A white powdery polymer was obtained by carring out polymerization and drying in accordance with the procedure of Example 1, except that 4.32 g of sorbitan monostearate was used in the place of sorbitan monolaurate. The dry polymer consequently obtained was found to have an absorption capacity of 145 (g/g) for ion-exchange water, an absorption capacity of 31 (g/g) for physiological salt water, and a volume ratio of 3.0 (cm3 /cm3).

EXAMPLE 3

A white powdery polymer was obtained by carrying out polymerization and drying in accordance with the procedure of Example 1, except that 4.32 g of sorbitan distearate was used in the place of sorbitan monolaurate. This dry polymer was found to have an absorption capacity of 120 (g/g) for ion-exchange water, an absorption capacity of 28 (g/g) for physiological salt water, and a volume ratio of 3.3 (cm3 /cm3).

EXAMPLE 4

In a polymerization carried out by following the procedure of Example 1, 8.85 g of a varying inorganic substance indicated in Table 1 and 0.73 g of ethylene glycol glycidyl ether were added while the produced polymer was dried by azeotropic dehydration. Consequently, there was obtained a white powdery polymer.

                                  TABLE 1__________________________________________________________________________            Absorption capacity (g/g)                          Volume            Ion-exchange                   Physiological                          ratioNo.   Inorganic substance            water  salt water                          (cm.sup.3 /cm.sup.3)__________________________________________________________________________1  Kyoward 400   190    32     2.8   (Al.sub.2 O.sub.3.Na.sub.2 O.2CO.sub.3..sub.x H.sub.2 O)2  Kyoward 600   150    33     3.2   (2MgO.6SiO.sub.2..sub.x H.sub.2 O)3  Kyoward 700   160    35     3.1   (Al.sub.2 O.sub.3.9SiO.sub.2..sub.x H.sub.2 O)__________________________________________________________________________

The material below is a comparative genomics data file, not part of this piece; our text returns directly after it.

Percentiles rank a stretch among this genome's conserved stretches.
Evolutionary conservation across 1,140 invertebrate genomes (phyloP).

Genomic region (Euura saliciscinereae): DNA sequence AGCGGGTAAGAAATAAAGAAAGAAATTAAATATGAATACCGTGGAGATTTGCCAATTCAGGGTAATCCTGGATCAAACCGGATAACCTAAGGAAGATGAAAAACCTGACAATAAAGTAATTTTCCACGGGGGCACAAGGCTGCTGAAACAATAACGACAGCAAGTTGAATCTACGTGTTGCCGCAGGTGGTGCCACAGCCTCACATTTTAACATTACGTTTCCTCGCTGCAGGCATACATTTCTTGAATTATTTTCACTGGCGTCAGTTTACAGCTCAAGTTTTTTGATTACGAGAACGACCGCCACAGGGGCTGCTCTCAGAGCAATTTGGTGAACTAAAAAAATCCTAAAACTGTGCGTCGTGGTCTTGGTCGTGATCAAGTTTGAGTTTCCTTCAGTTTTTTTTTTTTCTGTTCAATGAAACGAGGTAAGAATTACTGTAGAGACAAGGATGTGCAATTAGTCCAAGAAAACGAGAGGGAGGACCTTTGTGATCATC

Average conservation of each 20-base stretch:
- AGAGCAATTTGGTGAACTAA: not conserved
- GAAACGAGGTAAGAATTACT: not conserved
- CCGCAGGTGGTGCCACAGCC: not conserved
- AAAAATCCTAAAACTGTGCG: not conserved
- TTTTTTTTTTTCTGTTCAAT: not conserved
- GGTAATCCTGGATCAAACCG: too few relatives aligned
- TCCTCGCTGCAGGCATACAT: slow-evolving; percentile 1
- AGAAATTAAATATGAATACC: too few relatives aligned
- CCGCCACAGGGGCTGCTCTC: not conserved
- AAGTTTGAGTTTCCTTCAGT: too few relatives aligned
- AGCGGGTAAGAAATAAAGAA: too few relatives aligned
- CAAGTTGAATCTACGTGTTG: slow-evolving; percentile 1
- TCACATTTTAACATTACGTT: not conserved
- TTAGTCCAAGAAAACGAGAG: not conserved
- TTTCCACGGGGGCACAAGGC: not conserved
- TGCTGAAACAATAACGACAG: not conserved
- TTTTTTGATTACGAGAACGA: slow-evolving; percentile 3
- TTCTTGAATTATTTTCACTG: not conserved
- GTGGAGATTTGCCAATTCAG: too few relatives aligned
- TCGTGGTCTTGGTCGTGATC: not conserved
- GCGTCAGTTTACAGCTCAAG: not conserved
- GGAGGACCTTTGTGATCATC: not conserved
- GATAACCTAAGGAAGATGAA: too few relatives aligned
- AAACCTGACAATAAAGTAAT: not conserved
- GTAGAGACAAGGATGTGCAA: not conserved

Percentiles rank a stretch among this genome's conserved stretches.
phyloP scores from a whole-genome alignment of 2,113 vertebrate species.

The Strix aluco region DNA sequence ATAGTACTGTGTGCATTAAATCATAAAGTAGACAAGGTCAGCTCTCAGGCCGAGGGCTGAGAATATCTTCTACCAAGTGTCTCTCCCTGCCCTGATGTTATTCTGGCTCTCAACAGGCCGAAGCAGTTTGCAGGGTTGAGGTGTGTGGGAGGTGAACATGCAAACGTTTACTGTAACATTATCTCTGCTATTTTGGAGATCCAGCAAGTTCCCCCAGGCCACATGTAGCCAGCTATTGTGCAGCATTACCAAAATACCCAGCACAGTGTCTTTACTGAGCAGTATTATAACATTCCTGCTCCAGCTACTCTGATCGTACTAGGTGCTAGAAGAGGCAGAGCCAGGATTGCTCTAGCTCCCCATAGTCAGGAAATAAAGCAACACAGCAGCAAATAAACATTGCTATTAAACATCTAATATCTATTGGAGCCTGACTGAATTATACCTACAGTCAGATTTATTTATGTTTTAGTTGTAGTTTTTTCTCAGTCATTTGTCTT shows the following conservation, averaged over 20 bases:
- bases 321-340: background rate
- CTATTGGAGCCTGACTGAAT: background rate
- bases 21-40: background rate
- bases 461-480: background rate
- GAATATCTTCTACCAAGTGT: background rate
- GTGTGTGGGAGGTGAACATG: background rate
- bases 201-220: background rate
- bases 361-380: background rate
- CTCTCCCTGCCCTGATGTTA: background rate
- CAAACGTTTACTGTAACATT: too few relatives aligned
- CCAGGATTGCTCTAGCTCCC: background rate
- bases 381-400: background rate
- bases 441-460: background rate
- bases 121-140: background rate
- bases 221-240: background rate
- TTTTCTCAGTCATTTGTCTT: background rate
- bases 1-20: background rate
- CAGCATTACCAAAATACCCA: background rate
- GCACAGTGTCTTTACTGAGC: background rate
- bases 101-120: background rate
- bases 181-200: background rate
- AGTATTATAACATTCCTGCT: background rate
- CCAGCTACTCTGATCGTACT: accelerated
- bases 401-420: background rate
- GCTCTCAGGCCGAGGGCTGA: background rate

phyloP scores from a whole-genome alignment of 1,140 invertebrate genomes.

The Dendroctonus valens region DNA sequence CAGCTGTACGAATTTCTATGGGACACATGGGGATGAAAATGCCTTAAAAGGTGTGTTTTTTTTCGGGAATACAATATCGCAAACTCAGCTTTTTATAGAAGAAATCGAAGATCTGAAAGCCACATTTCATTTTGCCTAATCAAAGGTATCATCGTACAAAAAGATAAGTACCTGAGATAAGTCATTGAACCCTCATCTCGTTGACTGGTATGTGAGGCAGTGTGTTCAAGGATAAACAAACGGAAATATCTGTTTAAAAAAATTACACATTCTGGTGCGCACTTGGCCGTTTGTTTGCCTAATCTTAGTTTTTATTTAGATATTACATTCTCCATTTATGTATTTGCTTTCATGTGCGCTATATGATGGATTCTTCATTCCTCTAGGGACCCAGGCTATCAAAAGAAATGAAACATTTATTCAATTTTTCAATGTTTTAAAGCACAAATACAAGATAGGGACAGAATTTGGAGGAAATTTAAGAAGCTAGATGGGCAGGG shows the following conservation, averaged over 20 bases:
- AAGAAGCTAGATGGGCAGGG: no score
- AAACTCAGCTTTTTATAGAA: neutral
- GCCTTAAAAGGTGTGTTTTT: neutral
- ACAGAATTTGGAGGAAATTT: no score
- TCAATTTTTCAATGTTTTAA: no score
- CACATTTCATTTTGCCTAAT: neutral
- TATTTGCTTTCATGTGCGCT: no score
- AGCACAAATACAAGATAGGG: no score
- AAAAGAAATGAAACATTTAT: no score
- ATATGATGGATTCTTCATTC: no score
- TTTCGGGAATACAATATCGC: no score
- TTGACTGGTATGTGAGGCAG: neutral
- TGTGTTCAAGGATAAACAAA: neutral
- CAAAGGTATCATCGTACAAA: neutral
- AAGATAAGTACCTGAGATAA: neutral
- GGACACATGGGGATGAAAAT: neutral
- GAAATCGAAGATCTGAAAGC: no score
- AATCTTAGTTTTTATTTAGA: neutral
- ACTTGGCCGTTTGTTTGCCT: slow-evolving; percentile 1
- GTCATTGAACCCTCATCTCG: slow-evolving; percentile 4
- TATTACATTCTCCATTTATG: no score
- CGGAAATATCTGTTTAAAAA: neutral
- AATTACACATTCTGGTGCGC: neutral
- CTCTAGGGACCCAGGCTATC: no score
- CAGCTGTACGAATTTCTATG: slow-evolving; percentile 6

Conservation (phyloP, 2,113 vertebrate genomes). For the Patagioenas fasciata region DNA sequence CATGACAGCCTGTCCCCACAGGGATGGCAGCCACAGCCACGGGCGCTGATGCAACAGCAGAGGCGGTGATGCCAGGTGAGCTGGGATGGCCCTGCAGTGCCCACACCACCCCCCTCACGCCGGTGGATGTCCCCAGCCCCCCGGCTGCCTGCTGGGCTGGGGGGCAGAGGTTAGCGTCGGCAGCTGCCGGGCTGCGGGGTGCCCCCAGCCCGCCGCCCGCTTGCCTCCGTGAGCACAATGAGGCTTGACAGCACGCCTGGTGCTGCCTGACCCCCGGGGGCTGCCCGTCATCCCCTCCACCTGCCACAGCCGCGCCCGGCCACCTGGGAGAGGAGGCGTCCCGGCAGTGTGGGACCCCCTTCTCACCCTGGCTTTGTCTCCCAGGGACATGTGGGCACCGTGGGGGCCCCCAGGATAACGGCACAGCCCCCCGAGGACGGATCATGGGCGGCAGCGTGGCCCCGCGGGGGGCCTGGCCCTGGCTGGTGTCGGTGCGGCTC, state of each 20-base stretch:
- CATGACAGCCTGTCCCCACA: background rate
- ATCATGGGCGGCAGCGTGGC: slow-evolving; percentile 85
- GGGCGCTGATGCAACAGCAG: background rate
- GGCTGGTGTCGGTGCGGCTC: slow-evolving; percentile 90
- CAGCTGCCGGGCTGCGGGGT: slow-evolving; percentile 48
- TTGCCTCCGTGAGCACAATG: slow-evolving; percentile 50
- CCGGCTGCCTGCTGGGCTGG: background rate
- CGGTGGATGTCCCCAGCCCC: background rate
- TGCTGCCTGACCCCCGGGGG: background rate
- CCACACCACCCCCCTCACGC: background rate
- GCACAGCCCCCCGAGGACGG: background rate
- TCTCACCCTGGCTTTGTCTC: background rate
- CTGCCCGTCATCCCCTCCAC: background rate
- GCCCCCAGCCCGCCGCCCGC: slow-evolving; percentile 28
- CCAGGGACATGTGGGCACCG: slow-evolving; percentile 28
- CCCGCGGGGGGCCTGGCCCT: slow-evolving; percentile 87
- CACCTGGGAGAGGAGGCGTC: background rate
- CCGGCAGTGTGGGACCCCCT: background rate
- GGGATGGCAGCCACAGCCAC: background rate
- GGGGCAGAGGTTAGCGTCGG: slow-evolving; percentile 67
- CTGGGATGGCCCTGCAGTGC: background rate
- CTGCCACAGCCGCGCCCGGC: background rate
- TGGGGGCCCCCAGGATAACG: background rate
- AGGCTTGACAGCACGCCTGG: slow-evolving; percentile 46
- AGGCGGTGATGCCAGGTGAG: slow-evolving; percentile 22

EXAMPLE 5

In a polymerization carried out by following the procedure of Example 1, varying amounts of an inorganic substance and ethylene glycol diglycidyl ether indicated in Table 2 were added while the produced polymer was dried by azeotropic dehydration. Consequently there was obtained a white powdery polymer.

                                  TABLE 2__________________________________________________________________________   Ethylene glycol           Absorption capacity (g/g)   Kyoward   diglycidyl           Ion-exchange                  Physiological                          Volume ratioNo.   500 (g)   ether (g)           water  salt water                          (cm.sup.3 /cm.sup.3)__________________________________________________________________________1  4.43 0.73    220    34      3.02  17.7 0.73    180    34      2.73  4.43 0.37    260    38      2.54  17.7 0.37    200    40      2.8__________________________________________________________________________
COMPARATIVE EXPERIMENT 1

In a polymerization carried out by following the procedure of Example 1, 8.85 g of Kyoward 500 alone was added while the polymer was dried by azeotropic dehydration. Consequently, there was obtained a white powdery polymer. The polymer was found to have an absorption capacity of 80 (g/g) for ion-exchange water, an absorption capacity of 47 (g/g) for physiological salt water, and a volume ratio of 1.3 (cm3 /cm3).

COMPARATIVE EXPERIMENT 2